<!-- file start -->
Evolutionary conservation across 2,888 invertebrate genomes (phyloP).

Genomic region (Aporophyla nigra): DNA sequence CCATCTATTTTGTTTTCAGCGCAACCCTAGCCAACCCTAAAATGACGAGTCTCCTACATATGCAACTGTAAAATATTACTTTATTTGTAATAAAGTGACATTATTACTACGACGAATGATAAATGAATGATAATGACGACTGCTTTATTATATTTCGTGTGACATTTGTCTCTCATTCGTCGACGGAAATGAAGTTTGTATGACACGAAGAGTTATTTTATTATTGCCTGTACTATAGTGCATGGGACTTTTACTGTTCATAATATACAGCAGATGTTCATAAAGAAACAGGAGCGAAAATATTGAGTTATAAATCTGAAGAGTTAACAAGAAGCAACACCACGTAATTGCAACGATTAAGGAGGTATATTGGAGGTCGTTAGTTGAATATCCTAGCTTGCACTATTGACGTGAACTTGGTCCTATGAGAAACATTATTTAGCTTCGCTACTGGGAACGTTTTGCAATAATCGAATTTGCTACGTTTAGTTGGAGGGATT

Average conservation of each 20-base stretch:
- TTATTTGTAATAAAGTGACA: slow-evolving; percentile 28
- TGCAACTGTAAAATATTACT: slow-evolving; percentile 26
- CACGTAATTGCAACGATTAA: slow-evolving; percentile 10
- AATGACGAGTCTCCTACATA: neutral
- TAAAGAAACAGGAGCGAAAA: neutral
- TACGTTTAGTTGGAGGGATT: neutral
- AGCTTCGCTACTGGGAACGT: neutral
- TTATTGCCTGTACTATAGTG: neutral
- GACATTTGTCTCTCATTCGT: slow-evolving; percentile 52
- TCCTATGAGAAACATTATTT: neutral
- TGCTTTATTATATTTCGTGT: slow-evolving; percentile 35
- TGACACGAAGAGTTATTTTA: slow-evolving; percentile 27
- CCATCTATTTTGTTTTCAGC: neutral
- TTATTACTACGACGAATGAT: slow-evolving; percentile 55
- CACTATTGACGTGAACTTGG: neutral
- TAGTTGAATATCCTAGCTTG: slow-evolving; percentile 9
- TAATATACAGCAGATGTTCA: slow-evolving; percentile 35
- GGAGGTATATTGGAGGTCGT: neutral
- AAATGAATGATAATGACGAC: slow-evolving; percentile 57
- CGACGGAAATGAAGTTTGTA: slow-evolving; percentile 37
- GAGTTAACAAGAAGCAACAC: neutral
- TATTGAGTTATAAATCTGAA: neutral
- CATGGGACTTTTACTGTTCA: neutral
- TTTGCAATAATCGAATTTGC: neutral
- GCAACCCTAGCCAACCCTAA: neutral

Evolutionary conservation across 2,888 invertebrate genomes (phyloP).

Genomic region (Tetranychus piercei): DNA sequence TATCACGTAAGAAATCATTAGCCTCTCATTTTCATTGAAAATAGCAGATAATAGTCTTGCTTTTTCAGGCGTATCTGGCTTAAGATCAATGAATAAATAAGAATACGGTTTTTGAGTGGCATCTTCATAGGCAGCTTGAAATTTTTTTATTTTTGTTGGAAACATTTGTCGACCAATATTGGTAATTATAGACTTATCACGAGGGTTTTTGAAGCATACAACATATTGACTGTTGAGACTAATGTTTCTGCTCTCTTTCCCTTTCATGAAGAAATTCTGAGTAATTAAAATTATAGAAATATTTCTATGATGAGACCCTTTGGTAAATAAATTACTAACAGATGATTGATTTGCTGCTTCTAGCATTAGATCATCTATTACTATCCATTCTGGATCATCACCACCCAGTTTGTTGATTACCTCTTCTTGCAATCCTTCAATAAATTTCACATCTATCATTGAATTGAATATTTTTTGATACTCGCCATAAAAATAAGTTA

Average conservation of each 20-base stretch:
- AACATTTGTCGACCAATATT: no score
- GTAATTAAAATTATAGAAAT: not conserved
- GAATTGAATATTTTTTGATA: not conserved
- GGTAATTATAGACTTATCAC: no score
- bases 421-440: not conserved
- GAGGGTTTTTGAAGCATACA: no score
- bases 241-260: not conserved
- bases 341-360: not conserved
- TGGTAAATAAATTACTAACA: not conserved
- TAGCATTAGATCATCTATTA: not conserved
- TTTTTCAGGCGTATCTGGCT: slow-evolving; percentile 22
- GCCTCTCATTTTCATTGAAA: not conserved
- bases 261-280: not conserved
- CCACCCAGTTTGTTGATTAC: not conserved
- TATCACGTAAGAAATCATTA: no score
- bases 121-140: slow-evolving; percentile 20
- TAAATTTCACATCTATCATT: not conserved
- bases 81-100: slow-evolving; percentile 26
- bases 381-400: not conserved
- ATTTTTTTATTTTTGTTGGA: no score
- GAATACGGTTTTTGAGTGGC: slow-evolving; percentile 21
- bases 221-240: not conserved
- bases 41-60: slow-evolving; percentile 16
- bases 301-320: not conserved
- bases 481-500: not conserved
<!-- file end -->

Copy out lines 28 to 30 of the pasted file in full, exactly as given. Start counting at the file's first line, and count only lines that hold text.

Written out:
- GCAACCCTAGCCAACCCTAA: neutral

Evolutionary conservation across 2,888 invertebrate genomes (phyloP).

Genomic region (Tetranychus piercei): DNA sequence TATCACGTAAGAAATCATTAGCCTCTCATTTTCATTGAAAATAGCAGATAATAGTCTTGCTTTTTCAGGCGTATCTGGCTTAAGATCAATGAATAAATAAGAATACGGTTTTTGAGTGGCATCTTCATAGGCAGCTTGAAATTTTTTTATTTTTGTTGGAAACATTTGTCGACCAATATTGGTAATTATAGACTTATCACGAGGGTTTTTGAAGCATACAACATATTGACTGTTGAGACTAATGTTTCTGCTCTCTTTCCCTTTCATGAAGAAATTCTGAGTAATTAAAATTATAGAAATATTTCTATGATGAGACCCTTTGGTAAATAAATTACTAACAGATGATTGATTTGCTGCTTCTAGCATTAGATCATCTATTACTATCCATTCTGGATCATCACCACCCAGTTTGTTGATTACCTCTTCTTGCAATCCTTCAATAAATTTCACATCTATCATTGAATTGAATATTTTTTGATACTCGCCATAAAAATAAGTTA